“Between Debt & The Devil”. An interview with Adair Turner, and a chance to win a copy of his book.

I spoke to Adair Turner last week about his new book, “Between Debt and the Devil”.  You can see my interview with him below.

 

Early in 2012, as the UK struggled to escape recession, I asked the question “if the government simply cancelled the £300 bn+ of QE gilts held by the BoE, who would be unhappy?”.  Would that have really let an inflation genie out of the bottle?  I argued that even if inflation did return, the central bank still had plenty of ways of tightening monetary policy.  The biggest argument for not cancelling the QE gilts in my view was that it would be regarded as Zimbabwean, and therefore have a damaging impact on credibility.  Adair Turner’s excellent book argues that whilst you can point to Zimbabwe or Weimar Germany as examples of money printing going bad, there are some successful and credible examples too.  The new economic literature argues that it is necessary in an over-indebted world to print money if the alternative is high unemployment.  Additionally, Turner’s book is very critical about the reliance of debt to fuel modern rates of growth – debt is, in his view, a pollutant that should be taxed and managed just as we would manage industrial waste.  Finally at the end of my interview you can see what Lord Turner had to say about Jeremy Corbyn’s “People’s QE”.

Now, our competition.  We have 10 copies of “Between Debt and the Devil” to give away to randomly selected winners who can answer this question:

The idea that governments can, and should, print money to stimulate economies rather than tolerate high unemployment comes from the theory known as MMT.  What does MMT stand for?

To enter, email your answer to bondteam@bondvigilantes.co.uk

The closing date is Wednesday 2nd December at midday UK time.  Terms and conditions can be found here. Good luck.

Discuss Article

  1. Peter Jones says:

    Adair Turner has to be applauded. I have long thought that Keynes needs to be rewritten to become the General Theory of Employment, Interest, Money, and Debt. The question that has to be answered is: how much debt can be afforded? The big lesson of the financial crisis which began with the sub-prime mortgage crisis was that the debt run up in sub-prime mortgages could not be afforded when the two-year teaser rate period ended. No amount of slicing, dicing and distributing the debt through various collateralised obligations could ultimately avoid that fact and yet the financial world behaved as though it could, a belief that was revealed as false when the value of the underlying assets collapsed and debt had to be written off, or socialised with the bank bail-outs. So the question of what the debt ceiling should be is related not just to the ability to service it, but also to the potential low value of the assets on which it is based. I wonder if the same process is about to happen with commodities. Since the value of commodities has sunk, and a lot of debt was based on previously high values, are we about to experience a sub-prime commodity crisis?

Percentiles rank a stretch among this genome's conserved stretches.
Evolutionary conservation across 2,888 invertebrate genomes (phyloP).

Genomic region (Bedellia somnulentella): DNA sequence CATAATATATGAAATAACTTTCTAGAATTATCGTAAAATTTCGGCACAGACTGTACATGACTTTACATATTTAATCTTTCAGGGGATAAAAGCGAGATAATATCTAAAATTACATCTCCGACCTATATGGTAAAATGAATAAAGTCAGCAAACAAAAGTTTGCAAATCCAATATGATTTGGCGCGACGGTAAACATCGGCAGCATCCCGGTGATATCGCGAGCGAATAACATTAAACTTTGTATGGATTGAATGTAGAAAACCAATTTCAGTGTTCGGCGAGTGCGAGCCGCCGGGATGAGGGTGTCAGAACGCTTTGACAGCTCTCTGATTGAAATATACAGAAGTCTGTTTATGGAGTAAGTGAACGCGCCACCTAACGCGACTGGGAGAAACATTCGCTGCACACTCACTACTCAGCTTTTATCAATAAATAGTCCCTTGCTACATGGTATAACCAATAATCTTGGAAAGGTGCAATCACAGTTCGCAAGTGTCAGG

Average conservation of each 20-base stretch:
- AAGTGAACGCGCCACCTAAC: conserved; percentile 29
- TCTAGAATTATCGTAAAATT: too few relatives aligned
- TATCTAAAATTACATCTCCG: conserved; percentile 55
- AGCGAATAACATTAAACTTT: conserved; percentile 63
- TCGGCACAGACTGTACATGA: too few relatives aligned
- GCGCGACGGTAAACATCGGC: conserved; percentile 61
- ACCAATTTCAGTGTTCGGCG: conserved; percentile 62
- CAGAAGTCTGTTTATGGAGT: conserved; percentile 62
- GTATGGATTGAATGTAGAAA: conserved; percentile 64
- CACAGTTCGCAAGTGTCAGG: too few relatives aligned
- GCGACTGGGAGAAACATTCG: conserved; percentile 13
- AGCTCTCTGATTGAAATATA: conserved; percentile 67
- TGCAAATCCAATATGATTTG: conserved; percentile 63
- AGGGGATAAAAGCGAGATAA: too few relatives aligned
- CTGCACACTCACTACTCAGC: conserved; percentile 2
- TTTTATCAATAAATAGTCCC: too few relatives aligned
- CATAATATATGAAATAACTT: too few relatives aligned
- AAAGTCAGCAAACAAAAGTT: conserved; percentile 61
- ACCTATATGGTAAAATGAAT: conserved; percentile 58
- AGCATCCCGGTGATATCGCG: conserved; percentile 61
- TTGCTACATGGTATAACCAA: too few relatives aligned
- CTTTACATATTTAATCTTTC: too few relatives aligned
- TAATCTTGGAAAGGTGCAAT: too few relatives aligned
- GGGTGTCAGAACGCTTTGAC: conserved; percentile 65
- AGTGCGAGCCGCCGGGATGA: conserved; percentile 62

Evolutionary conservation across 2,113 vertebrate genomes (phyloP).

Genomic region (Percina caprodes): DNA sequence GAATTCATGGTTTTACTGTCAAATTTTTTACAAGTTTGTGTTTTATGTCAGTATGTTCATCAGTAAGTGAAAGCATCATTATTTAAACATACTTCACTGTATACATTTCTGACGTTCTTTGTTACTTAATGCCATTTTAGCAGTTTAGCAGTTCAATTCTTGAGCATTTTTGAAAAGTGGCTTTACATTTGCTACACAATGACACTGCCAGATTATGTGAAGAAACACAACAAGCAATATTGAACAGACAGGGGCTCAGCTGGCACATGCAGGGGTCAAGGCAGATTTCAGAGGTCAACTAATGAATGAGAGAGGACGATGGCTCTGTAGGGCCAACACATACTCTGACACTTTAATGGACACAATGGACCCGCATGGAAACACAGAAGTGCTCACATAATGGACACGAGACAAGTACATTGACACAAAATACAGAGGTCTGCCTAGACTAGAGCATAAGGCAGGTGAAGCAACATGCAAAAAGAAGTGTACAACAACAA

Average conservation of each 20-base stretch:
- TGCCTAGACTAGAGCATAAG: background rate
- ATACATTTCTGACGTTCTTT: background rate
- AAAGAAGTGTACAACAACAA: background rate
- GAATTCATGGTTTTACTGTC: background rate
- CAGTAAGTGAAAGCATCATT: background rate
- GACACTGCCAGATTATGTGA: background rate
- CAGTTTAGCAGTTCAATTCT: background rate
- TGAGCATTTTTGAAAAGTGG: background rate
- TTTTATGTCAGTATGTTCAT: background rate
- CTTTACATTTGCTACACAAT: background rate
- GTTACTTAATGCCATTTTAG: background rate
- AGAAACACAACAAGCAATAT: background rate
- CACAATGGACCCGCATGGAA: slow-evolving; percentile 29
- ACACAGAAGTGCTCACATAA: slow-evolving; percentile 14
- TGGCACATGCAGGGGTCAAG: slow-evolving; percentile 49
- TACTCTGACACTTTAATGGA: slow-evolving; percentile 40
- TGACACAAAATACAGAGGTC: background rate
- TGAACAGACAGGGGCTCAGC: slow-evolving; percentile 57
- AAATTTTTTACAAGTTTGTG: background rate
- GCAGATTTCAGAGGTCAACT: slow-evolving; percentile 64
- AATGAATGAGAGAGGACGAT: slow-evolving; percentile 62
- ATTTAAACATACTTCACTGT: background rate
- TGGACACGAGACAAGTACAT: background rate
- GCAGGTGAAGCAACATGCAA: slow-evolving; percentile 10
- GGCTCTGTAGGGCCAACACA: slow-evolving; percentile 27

Posted on: 25/11/15 | 12:03 pm
  2. Connie says:

    Why can HMG simply reduce income tax (or VAT) rates to put more money into the pockets of consumers. This would boost consumer spending and demand without monetary gimmicks. Also, surely such adjustment to tax rates is more controlled and predictable in terms of disposable income fed back into the economy (and ultimately back to HMG) versus initial loss of tax revenue to HMG? With our economy continuing to do well surely this would support reduction to tax rates – particularly to the lower tax bands where majority of people struggling to get by are likely to be?

    Posted on: 27/11/15 | 2:19 pm
  3. Jim Leaviss says:

    Thanks for all the entries to our competition. The 10 winners of Adair Turner’s book are listed below.

    Katie Trowsdale – Standard Life investments
    Matthew Campbell – Barclays
    Rupert Howell – InTouch Capital Markets Ltd
    Mark Goldman – Nucleus Commerical Finance
    John McLaughlin – Brewin Dolphin Ltd
    Dave Warren – Charlwood IFA
    Karim Sambrana – BNP Paribas
    Colin Donlon – FutureFocus Advisory Limited
    David Smith – Hargreaves Lansdown Fund Managers Ltd
    Chris Gilchrist – Five Ways Financial Planning

    Posted on: 02/12/15 | 2:19 pm

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